How Filipino artists are responding to President Duterte and the ‘War on Drugs’
Along one long wall on the side of Manila’s Baclaran church, visual artist Emil Yap has been working for two years on a mural that depicts the cosmology and history of the Philippines.
Yap collaborates with others on the mural, which uses different sculpture and mosaic techniques. Recently, he trained volunteers who were victims of President Rodrigo Duterte’s declared “War on Drugs” - which is estimated to have led to more than 13,000 killings - to work on the mosaics for several months while seeking refuge in the church.
Yap is among a small but growing number of cultural producers whose work addresses the effects of Duterte’s presidency. Several of these artists seek to involve members of communities most affected by the upsurge in killings - which are mostly in low-income urban neighbourhoods.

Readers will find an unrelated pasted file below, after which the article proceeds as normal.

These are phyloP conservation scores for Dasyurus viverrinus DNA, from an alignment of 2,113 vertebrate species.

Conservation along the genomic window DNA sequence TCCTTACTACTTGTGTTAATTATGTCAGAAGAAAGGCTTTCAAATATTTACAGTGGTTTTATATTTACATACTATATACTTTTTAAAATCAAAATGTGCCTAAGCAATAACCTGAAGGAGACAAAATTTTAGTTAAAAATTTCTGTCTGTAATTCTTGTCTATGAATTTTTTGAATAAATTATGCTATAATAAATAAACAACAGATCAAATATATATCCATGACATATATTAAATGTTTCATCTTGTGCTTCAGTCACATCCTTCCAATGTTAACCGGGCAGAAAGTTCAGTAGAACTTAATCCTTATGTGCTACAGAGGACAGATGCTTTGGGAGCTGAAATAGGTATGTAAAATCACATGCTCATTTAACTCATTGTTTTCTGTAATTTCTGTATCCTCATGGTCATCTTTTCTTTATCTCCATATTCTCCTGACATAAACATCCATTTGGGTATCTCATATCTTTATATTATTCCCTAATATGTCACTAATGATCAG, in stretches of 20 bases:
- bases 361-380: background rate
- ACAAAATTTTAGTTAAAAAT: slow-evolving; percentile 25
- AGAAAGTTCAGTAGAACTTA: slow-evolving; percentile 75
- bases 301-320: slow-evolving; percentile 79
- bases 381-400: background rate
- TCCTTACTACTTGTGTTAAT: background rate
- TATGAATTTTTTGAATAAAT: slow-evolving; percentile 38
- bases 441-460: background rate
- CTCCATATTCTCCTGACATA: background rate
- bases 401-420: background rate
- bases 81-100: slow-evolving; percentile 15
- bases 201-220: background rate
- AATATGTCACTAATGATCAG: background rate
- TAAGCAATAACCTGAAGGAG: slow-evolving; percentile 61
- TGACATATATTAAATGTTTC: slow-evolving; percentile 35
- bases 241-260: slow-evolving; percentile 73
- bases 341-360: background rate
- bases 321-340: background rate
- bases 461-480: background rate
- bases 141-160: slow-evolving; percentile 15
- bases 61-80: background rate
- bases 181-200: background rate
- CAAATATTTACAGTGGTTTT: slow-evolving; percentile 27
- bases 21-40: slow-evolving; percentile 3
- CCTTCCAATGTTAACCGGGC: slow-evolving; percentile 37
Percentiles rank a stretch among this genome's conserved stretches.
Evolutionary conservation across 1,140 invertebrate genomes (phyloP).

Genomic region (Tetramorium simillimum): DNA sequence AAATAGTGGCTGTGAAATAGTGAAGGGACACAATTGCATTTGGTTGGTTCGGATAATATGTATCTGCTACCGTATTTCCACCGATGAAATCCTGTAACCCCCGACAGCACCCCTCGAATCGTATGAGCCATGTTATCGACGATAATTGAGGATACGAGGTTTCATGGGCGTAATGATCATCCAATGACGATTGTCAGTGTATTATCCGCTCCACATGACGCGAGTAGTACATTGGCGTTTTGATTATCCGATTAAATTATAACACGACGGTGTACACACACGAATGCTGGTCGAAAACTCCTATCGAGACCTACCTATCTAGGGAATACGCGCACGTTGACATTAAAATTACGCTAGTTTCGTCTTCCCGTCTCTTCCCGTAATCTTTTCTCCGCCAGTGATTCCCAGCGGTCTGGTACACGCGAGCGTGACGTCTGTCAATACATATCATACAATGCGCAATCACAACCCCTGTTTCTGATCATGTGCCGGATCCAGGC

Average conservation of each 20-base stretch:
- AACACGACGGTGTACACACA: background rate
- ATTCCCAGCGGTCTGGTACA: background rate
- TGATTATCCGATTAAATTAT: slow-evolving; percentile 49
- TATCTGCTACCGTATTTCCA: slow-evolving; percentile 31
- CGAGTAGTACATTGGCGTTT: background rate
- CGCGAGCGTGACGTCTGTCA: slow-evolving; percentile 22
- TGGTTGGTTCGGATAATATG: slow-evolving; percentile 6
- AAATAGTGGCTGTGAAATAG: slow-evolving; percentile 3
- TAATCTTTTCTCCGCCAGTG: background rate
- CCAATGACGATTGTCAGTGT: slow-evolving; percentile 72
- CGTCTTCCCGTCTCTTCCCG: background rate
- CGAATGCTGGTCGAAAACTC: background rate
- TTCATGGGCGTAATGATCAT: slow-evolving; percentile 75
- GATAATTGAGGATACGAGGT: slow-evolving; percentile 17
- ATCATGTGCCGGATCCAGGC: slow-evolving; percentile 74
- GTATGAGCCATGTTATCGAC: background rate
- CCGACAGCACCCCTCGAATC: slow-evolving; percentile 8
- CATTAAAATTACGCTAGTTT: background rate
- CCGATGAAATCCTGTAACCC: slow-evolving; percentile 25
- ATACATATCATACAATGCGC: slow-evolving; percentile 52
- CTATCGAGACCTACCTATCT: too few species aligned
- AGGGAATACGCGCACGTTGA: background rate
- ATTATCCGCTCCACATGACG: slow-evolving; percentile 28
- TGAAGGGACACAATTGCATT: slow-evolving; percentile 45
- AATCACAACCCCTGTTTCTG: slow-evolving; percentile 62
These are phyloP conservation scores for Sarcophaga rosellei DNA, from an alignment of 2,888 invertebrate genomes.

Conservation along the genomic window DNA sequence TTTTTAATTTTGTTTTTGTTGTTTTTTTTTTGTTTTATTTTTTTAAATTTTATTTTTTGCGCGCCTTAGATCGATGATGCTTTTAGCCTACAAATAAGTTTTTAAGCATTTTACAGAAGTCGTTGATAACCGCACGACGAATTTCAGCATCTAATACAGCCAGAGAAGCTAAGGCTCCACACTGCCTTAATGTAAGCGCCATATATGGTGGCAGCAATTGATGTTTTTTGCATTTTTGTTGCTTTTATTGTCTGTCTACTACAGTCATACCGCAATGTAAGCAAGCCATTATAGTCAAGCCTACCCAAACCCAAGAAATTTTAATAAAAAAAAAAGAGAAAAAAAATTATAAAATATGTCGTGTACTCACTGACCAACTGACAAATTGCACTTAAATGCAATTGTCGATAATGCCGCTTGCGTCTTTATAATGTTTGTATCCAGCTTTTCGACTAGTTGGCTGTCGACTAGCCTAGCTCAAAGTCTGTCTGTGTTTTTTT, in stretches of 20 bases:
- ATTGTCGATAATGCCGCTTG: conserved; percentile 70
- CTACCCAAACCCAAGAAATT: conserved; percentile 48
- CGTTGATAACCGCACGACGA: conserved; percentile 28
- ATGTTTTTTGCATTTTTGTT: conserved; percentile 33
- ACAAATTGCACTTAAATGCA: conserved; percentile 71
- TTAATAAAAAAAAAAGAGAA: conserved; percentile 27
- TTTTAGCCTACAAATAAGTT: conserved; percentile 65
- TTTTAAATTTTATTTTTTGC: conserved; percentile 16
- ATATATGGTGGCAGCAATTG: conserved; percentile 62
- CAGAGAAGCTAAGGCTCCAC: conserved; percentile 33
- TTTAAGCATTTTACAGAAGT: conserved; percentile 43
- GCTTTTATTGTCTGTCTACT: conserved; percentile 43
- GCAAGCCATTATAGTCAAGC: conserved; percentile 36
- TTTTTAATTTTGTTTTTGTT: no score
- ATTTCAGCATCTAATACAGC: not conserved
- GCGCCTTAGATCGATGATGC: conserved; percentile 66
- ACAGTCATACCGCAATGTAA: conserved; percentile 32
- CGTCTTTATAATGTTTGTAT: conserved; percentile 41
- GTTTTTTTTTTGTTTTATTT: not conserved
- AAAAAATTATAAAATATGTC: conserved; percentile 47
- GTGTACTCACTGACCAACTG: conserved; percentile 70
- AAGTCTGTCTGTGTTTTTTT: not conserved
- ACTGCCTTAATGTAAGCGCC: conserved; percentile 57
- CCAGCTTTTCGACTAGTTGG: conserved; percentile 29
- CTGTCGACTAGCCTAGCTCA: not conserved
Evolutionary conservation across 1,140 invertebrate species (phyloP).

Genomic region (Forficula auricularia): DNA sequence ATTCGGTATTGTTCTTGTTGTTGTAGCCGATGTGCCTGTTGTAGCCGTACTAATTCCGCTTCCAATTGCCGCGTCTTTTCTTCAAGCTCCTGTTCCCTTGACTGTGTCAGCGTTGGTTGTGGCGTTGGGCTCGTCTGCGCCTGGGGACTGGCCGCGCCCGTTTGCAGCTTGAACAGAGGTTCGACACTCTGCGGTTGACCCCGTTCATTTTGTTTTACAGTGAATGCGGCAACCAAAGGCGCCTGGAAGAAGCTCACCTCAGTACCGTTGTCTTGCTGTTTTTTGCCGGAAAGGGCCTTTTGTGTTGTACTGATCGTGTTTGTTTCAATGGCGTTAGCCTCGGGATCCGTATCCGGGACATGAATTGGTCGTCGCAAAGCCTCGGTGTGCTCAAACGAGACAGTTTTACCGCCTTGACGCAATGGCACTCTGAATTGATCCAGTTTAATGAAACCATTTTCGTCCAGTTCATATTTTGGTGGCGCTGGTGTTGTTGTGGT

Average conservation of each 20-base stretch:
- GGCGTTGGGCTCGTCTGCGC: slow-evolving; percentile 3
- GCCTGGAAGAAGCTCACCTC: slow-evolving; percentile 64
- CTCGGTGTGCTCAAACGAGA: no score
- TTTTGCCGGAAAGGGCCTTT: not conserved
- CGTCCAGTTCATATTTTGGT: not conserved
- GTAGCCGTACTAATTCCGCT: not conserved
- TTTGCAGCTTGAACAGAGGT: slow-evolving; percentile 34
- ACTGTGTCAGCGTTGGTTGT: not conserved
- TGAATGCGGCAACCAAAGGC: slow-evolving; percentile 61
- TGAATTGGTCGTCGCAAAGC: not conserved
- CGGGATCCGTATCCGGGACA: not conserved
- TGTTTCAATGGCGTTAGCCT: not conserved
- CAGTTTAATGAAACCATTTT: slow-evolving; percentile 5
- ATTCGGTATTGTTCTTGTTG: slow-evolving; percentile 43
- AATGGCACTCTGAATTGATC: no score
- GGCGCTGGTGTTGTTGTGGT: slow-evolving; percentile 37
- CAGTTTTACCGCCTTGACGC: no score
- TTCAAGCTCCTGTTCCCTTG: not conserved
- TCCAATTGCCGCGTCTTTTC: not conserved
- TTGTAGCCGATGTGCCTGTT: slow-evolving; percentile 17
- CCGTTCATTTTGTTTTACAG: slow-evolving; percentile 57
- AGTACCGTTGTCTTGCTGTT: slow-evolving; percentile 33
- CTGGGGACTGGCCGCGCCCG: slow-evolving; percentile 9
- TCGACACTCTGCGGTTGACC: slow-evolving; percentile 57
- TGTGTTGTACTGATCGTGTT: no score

Not far from Baclaran Church, at the Cultural Center of the Philippines, performance-maker JK Anicoche collaborated with young widows of the drug war to perform Zumba as part of a performance entitled 15 Minutes of Your Time. A response to self-declared drug addicts across Manila being made to participate in mass Zumba sessions as part of their rehabilitation process, the dance-based exercise form now has a somewhat macabre presence in contemporary Philippine life.